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About The American. (Omaha, Nebraska) 1891-1899 | View Entire Issue (Nov. 16, 1894)
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air Tin Ahkhu-am IHTHlCHAHriOltOr AIX
1'AHTIOTIC OlUIICHS Tilt OMUA Of NIt
NOVKMHKK 10, 1MH.
Colorado has placed herself In Une
by electing majority of Americana to
Kansas City, Kas., has broken the
record and placed none but Americana
Missouri, an a state, has brokon
every previous record by plucing three
fourth of all the Important offices on
an American base. Hurrah for old
LKTTKKS have been received from
dozens of town in Missouri, saying:
"We've pot them," and stating that
many members of the A. P. A. have
been placed in ofllco.
The Journal says that "the people of
Missouri are through with voting
their prejudices. Hereafter they will
vote in the Interests of their business
and for sound American principles."
Ouit Friend Holden has removed his
family and his plant from Duluth to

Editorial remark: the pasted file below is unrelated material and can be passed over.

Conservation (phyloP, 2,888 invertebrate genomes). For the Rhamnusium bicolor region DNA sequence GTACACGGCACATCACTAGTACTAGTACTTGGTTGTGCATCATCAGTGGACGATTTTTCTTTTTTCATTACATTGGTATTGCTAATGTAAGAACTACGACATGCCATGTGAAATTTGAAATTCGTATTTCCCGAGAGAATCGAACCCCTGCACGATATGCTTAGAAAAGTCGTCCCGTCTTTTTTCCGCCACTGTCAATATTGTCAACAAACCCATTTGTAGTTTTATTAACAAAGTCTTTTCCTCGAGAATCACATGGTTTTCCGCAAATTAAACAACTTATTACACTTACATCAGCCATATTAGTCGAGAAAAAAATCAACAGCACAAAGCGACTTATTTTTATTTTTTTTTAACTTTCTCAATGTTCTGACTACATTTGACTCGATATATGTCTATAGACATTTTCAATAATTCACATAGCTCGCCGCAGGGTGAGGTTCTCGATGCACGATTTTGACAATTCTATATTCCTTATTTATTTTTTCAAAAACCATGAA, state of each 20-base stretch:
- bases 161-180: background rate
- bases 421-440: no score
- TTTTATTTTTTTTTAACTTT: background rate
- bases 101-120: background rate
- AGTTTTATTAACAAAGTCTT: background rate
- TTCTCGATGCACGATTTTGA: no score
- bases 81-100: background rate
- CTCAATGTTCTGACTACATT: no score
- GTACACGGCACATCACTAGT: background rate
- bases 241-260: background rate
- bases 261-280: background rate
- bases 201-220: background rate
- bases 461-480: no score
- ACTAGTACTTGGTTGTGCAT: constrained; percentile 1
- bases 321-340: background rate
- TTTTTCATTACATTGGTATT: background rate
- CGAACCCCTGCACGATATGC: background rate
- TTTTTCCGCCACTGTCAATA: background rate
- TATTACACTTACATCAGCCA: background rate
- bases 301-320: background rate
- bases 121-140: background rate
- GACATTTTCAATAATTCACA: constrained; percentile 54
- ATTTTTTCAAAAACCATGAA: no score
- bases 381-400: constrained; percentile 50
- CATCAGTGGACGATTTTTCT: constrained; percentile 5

Galosburg, 111., from which point he
sends out his vigorous exponent of
Americanism Lilierty to his patrons
and friends. May It live long to work
for the right.
FOR the second time In fifteen months
Judge E. R. Duftle has been appointed
to the district bench by Gov. Crounso.
Juutre Duffle is an able lawyer, a
thorough American and a faithful
friend. Ho merits the honor, and will
be a credit to the bench.
The Cairo, 111., IHtiiy liulktm says,
"the A. P. A. did It; the niggers went
back on us; New York has gone to the
devil; Connecticut right after; Minne
sota not far behind; Wh-eonsin In the
rear; others following; Alexandor
county busted; Pat Mahoney defeated;
Sidney B. Miller (Protestant) elected
Its awful!" And then It continues its
One of our friends down in Ne York